Becoming an Instructional Designer, Part Two

As in many fields, an instructional designer can specialize and devote all professional energy to going in the core of the profession, or he or she can generalize and complement instructional design skills with skills in other areas such as graphic design or programming.

Personally, I think augmenting a core of instructional design with one or more complementary skills is not only a good career move, it can make you a stronger designer. Every new skill allows you to see the world a little differently, and the heart of any design job is the ability to look at the problem from multiple perspectives.

I’d suggest that designers think about their skill base along a number of continua*.

Skill Category Novice Mid Expert
Instructional Design Core Newbie Designing courses that address major principles of instruction Designing courses that delight learners and show tangible evidence of effectiveness
Project Management Managing self Managing ID and writing resources on a fairly complex project Managing an array of resources, including subject matter experts, artists, and programmers, across multiple competing projects
Graphic Designer Using clip art and smart objects Creating or combining simple visual elements in a clean, attractive manner that clarifies rather than distracts from the content Creating art that is beautiful in its own right
Media Producer Basic scripting Scripting, lighting, recording, and editing media Producing broadcast quality media
Programmer Authoring with tools like Storyline Scripting simple HTML, CSS, and JavaScript Developing custom apps
Writer Coherent Clean and economical Elegant
Assessment Expert Writing basic multiple choice items Writing a wide variety of effective assessments Psychometrician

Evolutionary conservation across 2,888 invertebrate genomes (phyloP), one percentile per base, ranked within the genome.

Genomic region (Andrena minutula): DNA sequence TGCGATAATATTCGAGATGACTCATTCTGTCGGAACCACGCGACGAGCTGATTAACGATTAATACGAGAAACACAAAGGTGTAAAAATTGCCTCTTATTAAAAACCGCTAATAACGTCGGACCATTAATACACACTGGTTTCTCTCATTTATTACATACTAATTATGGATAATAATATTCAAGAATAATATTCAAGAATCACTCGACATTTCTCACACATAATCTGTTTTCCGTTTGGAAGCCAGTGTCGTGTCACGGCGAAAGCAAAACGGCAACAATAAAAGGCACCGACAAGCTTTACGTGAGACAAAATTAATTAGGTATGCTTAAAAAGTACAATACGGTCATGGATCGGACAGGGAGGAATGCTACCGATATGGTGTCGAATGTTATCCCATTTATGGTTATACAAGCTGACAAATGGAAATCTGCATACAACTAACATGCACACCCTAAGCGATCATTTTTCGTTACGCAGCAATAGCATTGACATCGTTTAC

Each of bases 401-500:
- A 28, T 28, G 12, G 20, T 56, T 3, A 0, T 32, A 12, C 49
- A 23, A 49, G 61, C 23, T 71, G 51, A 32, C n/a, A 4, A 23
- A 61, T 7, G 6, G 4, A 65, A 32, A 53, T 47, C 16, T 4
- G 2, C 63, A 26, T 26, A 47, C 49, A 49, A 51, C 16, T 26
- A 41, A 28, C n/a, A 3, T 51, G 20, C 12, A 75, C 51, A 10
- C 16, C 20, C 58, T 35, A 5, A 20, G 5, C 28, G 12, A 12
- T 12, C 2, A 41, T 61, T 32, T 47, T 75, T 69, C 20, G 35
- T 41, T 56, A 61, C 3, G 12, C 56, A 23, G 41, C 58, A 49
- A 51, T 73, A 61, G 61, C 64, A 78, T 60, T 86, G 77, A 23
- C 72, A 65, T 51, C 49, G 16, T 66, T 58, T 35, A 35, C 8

The question then is one of gap analysis: if you are an instructional designer, where are you on these continua? Where do you want to be? What will you do to get there?

* Each of these categories are obviously simplifications. Each category would naturally have a number of sub-categories. For instance, the core instructional design category would have sub-continua of needs analysis, content analysis, task analysis, and so forth. This set of continua also does not attempt to represent the kinds of professional skills that are common to any career, not just instructional design, such as people management, communication skills, presentation skills, and so forth. One skill I’m trying to decide whether it belongs on the instructional designer inventory is instructor. Is that a complementary instructional design skill, or a completely different job?

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2 thoughts on “Becoming an Instructional Designer, Part Two

  1. Ellen

    You say “One skill I’m trying to decide whether it belongs on the instructional designer inventory is instructor. Is that a complementary instructional design skill, or a completely different job?” If by “instructor” you mean someone who has taught face-to-face the subject matter being designed, or at least the age level the design is intended for, I think it’s significant. I have seen computer-based instruction that prompts me to wonder, “Has the person who designed this EVER dealt with a real class?” I realize that CBI and live teaching are very different; perhaps CBI comes closer to one-on-one tutoring. But the live experience informs the designer about likely misunderstandings, the impact of specific feedback, and so forth.

    Reply
  2. Pingback: Becoming an Instructional Designer, Part Three | Engaged

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